Mayoral Candidate and incumbent Councilmember, Kym Pine, surpasses all other candidates in campaign fundraising dollars and financial stability.
HONOLULU Drowning is a leading cause of death in the State of Hawaii and the Honolulu City Council together with the Mayor have acted to reduce the number of lives lost in Oahu waters.
City and County lifeguards have wanted to extend their hours of service at Oahu beach parks for decades, because as first-responders helping people and saving lives is not just what they do, it is who they are, said Councilmember Kym Pine. The Hanauma Bay pilot project proved that the shorter work-weeks provided by extended, dawn-to-dusk hours, will save the City money in workers compensation claims and sick leave and boost lifeguard morale.
Nearly 20 percent of ocean emergencies happen outside the lifeguards standard, 9 a.m. to 5:30 p.m. workday.
“The more lifeguards we have on duty from dawn until dusk at our beaches, ready to make a rescue or prevent a rescue from being needed, thats going to increase the odds of survival for our visitors and locals”, said Bryan Phillips, a lifeguard for 15 years. “Its just a no-brainer when it comes to public safety, beachgoer safety and also the ability to have an extra day of rest for our lifeguards.”
“To see this finally come true is a treasure, a dream. Whats more valuable than money or anything, is life”, said Brian Keaulana, renowned waterman and former City and County lifeguard. Keaulana continues to help in training new lifeguard recruits in ocean risk management and other ocean rescue techniques. “On a purely voluntary basis, I show up early in the morning at the beach when the waves are giant to safeguard everyone who comes into our ocean.”
Councilmember Pines first attempt to extend lifeguard hours, based on ocean safety officers long-sought push, dates back to 2016. http://www.councilmemberpine.com/lifeguards/
“I am so happy that everyone worked together on this new bill. The measure will save lives and improve our lifeguards quality of life, Pine said. It will also save the City money in lost work-time through sick leave and workers compensation claims.”
In November 2019, the Mayor signed the bill extending lifeguard service hours from dawn to sundown.
New hours expected to begin July 1, 2021. Lifeguards began implementing the extended hours on a voluntary basis immediately, and saved 4 lives the first week of 2020.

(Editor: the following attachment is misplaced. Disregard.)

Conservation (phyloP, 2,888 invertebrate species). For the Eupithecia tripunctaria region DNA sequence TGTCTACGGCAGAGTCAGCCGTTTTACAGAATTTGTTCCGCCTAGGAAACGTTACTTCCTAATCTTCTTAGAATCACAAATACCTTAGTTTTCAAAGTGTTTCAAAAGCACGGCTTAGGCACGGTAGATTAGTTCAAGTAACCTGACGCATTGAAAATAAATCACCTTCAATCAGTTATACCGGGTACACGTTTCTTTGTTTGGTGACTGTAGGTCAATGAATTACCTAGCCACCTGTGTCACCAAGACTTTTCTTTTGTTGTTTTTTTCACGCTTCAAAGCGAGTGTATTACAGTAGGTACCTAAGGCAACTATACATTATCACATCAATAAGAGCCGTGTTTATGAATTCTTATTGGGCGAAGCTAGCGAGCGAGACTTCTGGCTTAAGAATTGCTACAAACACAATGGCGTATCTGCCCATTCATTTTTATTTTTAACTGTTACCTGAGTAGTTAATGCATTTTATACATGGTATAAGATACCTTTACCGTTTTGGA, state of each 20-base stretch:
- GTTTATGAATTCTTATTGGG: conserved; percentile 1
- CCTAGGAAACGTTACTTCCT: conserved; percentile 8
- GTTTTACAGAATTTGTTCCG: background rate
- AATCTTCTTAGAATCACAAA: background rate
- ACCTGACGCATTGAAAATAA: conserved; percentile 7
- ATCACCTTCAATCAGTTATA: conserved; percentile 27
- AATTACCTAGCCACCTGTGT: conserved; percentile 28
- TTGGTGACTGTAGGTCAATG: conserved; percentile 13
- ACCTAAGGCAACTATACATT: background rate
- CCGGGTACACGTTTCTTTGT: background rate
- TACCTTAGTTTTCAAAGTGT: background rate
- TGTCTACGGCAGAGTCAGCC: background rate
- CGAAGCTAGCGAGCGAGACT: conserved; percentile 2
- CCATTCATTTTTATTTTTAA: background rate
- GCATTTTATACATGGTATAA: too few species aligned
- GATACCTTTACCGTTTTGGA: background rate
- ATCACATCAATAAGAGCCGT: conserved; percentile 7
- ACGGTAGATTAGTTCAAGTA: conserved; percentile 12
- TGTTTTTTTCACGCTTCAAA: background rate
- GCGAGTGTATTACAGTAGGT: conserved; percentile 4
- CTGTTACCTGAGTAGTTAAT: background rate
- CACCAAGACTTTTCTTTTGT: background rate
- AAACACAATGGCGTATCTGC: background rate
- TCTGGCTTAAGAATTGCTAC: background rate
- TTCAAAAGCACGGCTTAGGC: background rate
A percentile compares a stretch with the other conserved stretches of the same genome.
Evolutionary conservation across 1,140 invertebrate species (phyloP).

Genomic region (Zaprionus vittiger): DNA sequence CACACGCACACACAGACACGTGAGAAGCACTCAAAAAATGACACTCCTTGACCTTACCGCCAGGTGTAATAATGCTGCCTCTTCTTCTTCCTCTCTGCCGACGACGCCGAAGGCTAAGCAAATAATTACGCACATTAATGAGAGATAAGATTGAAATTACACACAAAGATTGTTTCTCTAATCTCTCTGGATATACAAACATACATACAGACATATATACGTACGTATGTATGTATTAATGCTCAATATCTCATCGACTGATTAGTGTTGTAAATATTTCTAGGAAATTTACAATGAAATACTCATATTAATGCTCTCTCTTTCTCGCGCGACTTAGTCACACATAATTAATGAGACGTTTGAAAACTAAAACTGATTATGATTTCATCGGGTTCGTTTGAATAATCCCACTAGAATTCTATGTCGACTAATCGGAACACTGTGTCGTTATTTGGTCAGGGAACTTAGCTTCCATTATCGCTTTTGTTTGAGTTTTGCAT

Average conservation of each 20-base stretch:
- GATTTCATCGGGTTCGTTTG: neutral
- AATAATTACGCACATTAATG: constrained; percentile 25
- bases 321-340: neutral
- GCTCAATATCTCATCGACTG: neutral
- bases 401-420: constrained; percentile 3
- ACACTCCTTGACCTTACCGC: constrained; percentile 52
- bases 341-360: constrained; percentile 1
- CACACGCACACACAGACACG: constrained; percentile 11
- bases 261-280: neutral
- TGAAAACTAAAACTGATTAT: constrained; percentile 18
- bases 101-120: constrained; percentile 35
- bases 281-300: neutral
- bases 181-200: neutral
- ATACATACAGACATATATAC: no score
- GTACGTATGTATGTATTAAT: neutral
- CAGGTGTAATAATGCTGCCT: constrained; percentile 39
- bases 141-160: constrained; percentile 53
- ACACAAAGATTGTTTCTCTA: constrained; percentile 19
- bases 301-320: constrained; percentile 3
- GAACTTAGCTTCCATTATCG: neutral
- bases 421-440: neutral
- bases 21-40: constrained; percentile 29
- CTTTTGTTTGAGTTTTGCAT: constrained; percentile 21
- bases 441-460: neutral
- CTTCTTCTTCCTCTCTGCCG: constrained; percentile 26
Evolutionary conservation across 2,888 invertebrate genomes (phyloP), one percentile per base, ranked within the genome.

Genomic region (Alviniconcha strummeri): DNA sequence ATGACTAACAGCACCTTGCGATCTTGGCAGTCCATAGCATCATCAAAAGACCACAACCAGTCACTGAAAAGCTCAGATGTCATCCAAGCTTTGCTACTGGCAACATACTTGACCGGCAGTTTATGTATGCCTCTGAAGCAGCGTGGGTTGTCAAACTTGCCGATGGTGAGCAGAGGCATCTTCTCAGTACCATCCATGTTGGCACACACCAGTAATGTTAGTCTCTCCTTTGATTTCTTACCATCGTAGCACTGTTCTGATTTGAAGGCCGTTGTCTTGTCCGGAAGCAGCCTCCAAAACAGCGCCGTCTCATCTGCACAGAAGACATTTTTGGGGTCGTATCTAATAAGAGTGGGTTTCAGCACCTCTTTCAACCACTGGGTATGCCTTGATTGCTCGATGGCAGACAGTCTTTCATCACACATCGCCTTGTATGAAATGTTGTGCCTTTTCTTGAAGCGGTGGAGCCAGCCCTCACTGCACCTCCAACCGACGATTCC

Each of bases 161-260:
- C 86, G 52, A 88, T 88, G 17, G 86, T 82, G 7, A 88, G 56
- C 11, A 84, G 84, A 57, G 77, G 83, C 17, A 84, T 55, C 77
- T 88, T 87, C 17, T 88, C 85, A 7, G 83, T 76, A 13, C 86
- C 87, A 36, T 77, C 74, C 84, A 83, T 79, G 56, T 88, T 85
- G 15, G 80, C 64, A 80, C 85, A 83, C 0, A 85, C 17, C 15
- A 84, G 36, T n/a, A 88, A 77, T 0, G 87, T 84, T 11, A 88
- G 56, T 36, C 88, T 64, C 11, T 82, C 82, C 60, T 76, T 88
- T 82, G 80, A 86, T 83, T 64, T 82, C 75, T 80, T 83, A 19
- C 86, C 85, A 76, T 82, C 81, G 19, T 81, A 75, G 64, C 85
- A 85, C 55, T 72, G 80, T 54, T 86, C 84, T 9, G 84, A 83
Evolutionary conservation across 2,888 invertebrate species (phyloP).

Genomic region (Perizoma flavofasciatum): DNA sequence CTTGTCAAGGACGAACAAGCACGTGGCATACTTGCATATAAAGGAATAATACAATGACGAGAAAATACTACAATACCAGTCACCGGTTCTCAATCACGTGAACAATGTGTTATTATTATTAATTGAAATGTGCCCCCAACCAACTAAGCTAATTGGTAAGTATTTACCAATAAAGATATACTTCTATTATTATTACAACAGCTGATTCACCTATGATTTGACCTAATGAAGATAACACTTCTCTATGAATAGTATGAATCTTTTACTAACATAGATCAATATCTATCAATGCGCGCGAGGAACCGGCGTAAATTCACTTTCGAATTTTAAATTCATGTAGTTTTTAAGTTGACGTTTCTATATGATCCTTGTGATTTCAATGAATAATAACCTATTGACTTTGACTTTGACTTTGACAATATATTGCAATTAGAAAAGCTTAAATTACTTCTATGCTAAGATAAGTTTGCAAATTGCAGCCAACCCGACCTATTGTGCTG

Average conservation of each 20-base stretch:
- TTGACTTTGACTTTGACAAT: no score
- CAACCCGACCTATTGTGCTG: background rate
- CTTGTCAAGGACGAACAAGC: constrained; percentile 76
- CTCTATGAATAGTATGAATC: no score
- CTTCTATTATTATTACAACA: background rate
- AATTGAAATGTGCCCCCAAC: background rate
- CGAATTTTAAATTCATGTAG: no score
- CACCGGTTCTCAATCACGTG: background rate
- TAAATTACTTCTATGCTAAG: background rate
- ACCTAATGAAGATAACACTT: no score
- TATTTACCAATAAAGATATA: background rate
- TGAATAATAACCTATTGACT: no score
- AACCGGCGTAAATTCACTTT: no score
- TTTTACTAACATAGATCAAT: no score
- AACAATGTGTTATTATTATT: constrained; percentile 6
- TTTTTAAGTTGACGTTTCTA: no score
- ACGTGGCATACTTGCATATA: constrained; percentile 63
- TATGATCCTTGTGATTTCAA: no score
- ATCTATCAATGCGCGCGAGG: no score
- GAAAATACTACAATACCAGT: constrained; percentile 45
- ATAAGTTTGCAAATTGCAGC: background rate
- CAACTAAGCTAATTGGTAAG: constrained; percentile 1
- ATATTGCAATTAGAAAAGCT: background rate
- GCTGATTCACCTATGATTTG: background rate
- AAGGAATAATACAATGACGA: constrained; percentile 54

Honolulu Ocean Safety and Lifeguard Services oversees 200 miles (322 kilometers) of coastline extending up to 1 mile (1.6 kilometers) offshore at more than 70 beach parks.
The city recorded more than 22.5 million visits to beach parks, more than 1 million preventative actions, nearly 105,000 first-aid actions, and more than 2,100 rescues in 2018.
When Kymberly Pine was elected to the City Council in 2012, she allied herself with Mayor Kirk Caldwell and predicted the Council she was joining would be one of the best ever.
Now she’s regularly at odds with the mayor, often fighting the Council majority and calling herself a “rebel mama” as she runs to succeed Caldwell next year.
“Having to vote for things that were wrong,” she said. “Seeing $40 million being spent at Ala Moana for a park that was already perfect, while in my district I’ve been fighting for just one park staffer and I can’t get that. And now we’re going to spend nearly $1 billion on a world-class Blaisdell Center while we’ve got homeless all over the place? We’re charging our future to our children and not spending on things we really need, like police officers and lifeguards.”
Pine, 49, who represented her Leeward district for eight years in the Legislature before joining the Council, said she’s “never seen in my whole life so many people protesting, willing to get arrested, frustrated that nobody is listening to them. I hope to offer a kind of mayor that really understands them and doesn’t hang out at Bishop Street like all the others.”
She denounced recent arrests of those protesting a wind power venture in Kahuku that will include 568-foot-tall turbines installed near homes.
“The more I learn about how that windmill got the approvals, the more upset I am about the many of my constituents who got arrested in Kalaeloa,” she said.
Pine said residents near the windmills persistently raised concerns, but “nobody cared. … Rich people and powerful people got what they wanted, and deals were made behind closed doors and it was done.”
“We have to change everything about how government lately is making these very big decisions that negatively impact people,” she said. “If the community is overwhelmingly against something, then you need to find another way.”
The city also needs another way to battle homelessness, said Pine, who has opposed “sit-lie” laws passed by the Council.
She favors the Kauhale villages concept promoted by Lt. Gov. Josh Green and others, in which clusters of tiny homes housing up to 300 homeless at relatively low cost would be built in communities around Oahu.
“We spend millions of dollars cleaning up people’s garbage and just moving them to the next street when we could have been using that money for drug treatment and to build rapid affordable housing that costs less than $10,000 a unit,” she said.
Pine defends her staunch support of the troubled $9.2 billion rail project, a priority in her Leeward district, but advocates greater scrutiny of rail spending, saying, “Just because you’re for something, you don’t look away.”
Kym Pine officially announces her run to become the Mayor of the City and County of Honolulu in 2020